The settlers’ stranglehold on the political system was strengthened by an agricultural boom during the Second World War, making less likely any compromise with the moderate nationalist movement that had emerged in the 1920s, led by such figures as Jomo Kenyatta. By the early 1950s, a space had been created for the development of the mass revolutionary movement among the Kikuyu that has become known as Mau Mau—the British label stuck, though it had a number of names and was often referred to by its own members simply as ‘the Movement’. Trade union activists were among its key protagonists, especially around the time of the 1950 general strike, and a prominent role was played by ex-servicemen, radicalized by the anti-colonial movement in India during the Second World War. (Waruhiu Itote, better known by his nom de guerre ‘General China’, recalled in his memoirs that he had also been influenced by the Haitian Revolution, recounted to him by an African American soldier.)

The Movement derived support from three overlapping sources. In the Reserves, there was bitter resentment against both the settlers and the British-appointed chiefs, who prospered through their collaboration with the authorities. A second strand consisted of the ‘squatters’—Kikuyu families who had moved to the white farms of the Rift Valley or White Highlands as tenant farmers, but were gradually pushed out, evicted or forcibly ‘repatriated’ from the 1940s on, their wages and living standards falling dramatically. They were to form the backbone of the insurrection in the countryside, where guerrilla forces were known as the Land and Freedom Army. These were complemented by a third, urban component—the Kikuyu living in Nairobi, either unemployed or working as railwaymen, street-vendors, taxi-drivers, porters. Activists here ensured that Nairobi was, in Anderson’s words, ‘the Mau Mau’s beating heart’.

The rebels’ distinctive mode of recruitment was the practice of oathing—a Kikuyu tradition designed to enhance solidarity in times of hardship, which had been taken up by squatters resisting eviction in the mid-40s. It had then spread to Nairobi and the Reserves, and was in the process transformed into an oath of fidelity to the anti-colonial resistance, broken on pain of death. British propaganda subsequently made much of the ritual elements of the oathing ceremony, as atavistic throwbacks among a semi-savage people; Anderson in particular draws attention to the often coercive nature of the oaths. But it is clear that by 1951, the Movement enjoyed broad mass support among Kikuyu; its militants soon wrested control of the Kenya African Union from the moderates and began to acquire weapons and cash, often by criminal means, to prepare for armed anti-colonial struggle. The government responded to raids and attacks on collaborators by levying punitive collective fines on villages, and violence escalated during 1952; in October of that year, the assassination of Paramount Chief Waruhiu prompted Baring, the colony’s newly arrived Governor, to declare a state of emergency.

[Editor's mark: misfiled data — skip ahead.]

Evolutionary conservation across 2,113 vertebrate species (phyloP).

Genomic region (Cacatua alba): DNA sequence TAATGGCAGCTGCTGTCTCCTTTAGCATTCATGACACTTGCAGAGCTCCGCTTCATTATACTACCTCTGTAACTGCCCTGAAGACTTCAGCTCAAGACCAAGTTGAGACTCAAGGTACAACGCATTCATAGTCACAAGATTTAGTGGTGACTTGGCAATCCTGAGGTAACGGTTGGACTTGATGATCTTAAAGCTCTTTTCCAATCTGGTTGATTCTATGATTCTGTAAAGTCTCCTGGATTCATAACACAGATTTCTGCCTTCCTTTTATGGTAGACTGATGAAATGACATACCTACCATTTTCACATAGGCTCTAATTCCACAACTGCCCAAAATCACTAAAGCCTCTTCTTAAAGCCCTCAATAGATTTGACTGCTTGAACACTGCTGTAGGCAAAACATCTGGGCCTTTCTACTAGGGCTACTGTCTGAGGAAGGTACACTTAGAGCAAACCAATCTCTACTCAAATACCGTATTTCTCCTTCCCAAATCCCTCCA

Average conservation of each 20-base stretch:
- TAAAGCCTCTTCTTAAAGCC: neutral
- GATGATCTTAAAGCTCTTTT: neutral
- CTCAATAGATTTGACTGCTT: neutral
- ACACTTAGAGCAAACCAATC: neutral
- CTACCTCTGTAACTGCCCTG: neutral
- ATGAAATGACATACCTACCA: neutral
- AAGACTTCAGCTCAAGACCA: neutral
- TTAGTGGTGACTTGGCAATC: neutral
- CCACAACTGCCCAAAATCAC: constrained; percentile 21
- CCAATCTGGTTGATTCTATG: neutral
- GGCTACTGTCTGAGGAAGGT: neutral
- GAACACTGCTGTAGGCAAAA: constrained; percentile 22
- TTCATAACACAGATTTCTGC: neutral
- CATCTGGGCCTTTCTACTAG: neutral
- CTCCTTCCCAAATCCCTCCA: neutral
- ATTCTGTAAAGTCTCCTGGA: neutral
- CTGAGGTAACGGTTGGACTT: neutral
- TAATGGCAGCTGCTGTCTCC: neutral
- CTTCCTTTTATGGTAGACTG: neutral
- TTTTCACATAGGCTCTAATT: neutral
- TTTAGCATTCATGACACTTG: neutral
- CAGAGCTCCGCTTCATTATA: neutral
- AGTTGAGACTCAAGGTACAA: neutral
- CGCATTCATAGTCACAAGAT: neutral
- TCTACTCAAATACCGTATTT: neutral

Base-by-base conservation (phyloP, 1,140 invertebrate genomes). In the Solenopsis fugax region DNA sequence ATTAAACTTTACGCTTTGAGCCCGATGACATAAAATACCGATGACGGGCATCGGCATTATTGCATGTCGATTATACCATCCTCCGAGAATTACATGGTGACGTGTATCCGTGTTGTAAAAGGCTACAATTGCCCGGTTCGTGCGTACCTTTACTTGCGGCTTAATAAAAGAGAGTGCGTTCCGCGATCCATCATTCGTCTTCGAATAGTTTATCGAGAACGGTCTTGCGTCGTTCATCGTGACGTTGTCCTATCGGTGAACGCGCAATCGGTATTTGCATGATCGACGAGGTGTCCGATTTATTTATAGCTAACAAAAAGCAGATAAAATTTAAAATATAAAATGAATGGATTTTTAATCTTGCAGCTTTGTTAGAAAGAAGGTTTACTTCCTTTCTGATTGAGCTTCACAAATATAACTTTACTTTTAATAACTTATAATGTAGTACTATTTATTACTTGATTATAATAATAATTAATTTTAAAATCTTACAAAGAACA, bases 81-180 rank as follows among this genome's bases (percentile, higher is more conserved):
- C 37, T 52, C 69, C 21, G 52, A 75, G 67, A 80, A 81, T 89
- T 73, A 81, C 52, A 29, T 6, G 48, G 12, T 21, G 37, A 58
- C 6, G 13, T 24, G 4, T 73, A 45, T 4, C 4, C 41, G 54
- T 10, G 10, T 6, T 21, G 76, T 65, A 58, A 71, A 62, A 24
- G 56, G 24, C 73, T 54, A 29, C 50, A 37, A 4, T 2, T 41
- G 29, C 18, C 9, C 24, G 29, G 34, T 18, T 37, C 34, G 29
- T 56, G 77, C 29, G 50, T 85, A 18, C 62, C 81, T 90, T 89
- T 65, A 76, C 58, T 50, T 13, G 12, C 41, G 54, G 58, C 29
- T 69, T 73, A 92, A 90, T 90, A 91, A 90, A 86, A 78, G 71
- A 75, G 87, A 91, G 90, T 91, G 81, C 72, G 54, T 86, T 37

The British were confronted with an underground revolutionary movement about which they knew very little, and which had already enlisted the great majority of the Kikuyu in its ranks and was looking to extend its influence to other tribal groups. Baring adopted the settlers’ line, identifying any African nationalists as ‘Mau Mau’—and immediately imprisoning Kenyatta as the man behind the rebellion, when he was in fact one of its leading opponents. Though the British initially thought cordon-and-search operations combined with mass arrests would decapitate the movement and bring about its speedy collapse, their hopes for a return to normality were soon dashed. For the moment, the Movement held the initiative in Nairobi, dominating the African districts of the city and organizing boycotts of public transport and collaborationist businesses. Anderson describes how urban militants ‘had taken their message to the mass of unskilled and illiterate Kikuyu’, appealing to ethnic solidarity, ‘but also to the embryonic class-consciousness of the unemployed, the disadvantaged and the dispossessed’. This proved ‘a potent mix’. One of the great strengths of Anderson’s account is his ability to get down to street level. We encounter Kariithi Muthomo, an activist arrested on his way to carry out an assassination in January 1954, and Hussein Mohamed, the Special Branch informer who betrayed him for ‘a handsome retainer of up to 100 shillings each month’ (the average African wage was 77 shillings). Mohamed was shot in broad daylight for his treachery and left to die in the gutter; Muthomo, by contrast, when sentenced to hang for possession of a firearm, defiantly told the judge: ‘I am dying for my land and I am not afraid to die for that.’